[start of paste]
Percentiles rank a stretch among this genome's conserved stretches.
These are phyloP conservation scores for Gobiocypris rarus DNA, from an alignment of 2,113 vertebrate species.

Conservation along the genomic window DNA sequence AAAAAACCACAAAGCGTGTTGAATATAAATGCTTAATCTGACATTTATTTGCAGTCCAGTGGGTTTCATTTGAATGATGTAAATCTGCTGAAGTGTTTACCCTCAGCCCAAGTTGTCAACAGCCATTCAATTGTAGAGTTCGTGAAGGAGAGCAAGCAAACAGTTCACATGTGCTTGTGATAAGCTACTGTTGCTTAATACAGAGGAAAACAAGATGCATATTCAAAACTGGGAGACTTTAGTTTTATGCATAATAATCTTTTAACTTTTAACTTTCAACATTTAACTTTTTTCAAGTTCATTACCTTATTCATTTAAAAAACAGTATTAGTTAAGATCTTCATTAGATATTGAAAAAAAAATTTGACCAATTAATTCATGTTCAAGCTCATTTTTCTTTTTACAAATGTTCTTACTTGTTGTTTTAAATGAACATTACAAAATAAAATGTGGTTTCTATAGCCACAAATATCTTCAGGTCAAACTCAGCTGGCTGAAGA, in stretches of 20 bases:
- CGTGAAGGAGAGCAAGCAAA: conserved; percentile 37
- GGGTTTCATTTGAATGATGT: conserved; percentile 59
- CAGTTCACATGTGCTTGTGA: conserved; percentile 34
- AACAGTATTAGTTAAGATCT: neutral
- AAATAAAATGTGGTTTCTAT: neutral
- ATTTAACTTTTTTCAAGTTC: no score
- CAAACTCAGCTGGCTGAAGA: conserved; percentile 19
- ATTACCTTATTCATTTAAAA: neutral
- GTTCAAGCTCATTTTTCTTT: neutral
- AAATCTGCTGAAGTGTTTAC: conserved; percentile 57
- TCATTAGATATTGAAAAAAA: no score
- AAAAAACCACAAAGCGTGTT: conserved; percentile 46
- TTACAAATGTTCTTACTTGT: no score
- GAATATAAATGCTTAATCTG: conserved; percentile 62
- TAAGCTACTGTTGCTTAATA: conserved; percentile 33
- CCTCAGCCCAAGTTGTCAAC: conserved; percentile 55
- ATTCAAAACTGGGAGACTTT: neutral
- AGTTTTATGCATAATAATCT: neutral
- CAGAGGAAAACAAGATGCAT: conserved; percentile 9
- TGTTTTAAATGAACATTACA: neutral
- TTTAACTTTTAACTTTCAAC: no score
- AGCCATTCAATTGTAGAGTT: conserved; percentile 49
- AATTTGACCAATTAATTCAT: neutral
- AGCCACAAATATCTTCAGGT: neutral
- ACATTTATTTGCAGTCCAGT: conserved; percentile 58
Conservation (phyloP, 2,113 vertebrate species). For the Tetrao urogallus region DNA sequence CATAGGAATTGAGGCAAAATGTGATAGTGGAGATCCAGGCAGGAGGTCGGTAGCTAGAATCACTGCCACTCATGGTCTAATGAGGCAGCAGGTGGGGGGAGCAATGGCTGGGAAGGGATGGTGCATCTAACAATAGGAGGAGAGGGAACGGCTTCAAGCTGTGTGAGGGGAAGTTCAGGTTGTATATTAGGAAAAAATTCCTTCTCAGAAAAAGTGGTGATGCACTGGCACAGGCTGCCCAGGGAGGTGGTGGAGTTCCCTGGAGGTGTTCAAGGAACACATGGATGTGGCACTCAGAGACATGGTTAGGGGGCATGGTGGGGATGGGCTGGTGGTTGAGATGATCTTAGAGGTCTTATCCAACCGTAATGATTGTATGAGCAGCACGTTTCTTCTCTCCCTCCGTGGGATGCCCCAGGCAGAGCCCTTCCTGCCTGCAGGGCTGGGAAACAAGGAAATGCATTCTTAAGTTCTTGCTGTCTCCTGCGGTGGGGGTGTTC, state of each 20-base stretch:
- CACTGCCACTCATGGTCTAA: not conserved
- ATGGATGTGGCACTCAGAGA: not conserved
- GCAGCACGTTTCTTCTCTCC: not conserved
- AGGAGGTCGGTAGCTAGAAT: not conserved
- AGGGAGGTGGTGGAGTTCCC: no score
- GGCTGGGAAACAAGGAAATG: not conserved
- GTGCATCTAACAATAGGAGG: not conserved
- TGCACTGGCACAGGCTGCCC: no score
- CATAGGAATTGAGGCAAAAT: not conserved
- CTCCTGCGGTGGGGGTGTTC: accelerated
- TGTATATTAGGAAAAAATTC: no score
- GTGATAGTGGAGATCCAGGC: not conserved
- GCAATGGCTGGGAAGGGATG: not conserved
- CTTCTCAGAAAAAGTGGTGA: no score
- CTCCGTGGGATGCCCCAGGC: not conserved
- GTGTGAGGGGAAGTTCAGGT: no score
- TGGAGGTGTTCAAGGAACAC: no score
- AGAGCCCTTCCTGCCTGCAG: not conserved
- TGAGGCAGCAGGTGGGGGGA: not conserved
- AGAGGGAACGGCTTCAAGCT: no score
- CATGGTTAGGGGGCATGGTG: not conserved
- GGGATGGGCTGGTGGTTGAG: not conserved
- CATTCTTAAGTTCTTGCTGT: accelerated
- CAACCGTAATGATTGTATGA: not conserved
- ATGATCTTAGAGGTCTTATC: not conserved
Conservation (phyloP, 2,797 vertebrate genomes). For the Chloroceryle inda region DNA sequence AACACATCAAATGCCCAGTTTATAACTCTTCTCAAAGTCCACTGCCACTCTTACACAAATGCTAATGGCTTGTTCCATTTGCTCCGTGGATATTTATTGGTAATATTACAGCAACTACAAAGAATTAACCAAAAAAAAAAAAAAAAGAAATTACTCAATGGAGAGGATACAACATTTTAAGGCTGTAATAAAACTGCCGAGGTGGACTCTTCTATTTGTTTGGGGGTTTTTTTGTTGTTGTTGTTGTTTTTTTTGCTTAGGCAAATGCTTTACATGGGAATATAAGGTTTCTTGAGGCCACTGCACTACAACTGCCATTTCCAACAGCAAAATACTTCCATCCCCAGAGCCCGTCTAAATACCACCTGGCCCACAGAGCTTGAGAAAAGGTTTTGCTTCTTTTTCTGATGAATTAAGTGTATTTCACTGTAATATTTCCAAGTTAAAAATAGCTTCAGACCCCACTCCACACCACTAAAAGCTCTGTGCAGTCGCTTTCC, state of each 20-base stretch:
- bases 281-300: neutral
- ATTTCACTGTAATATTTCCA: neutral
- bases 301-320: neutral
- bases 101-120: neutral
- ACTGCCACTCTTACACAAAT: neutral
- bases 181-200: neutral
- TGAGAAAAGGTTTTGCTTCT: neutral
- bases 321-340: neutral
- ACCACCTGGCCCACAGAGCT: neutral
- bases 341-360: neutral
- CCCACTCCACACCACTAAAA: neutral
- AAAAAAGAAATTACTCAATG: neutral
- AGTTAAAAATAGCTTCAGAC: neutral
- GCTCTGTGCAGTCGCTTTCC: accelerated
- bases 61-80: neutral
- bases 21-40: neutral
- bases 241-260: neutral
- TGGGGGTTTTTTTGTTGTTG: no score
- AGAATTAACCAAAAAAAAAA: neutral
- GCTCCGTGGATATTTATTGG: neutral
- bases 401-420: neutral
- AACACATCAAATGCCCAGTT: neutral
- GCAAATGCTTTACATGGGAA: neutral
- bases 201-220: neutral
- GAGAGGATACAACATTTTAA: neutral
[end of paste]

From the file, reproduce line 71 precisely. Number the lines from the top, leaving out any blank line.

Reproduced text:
- bases 21-40: neutral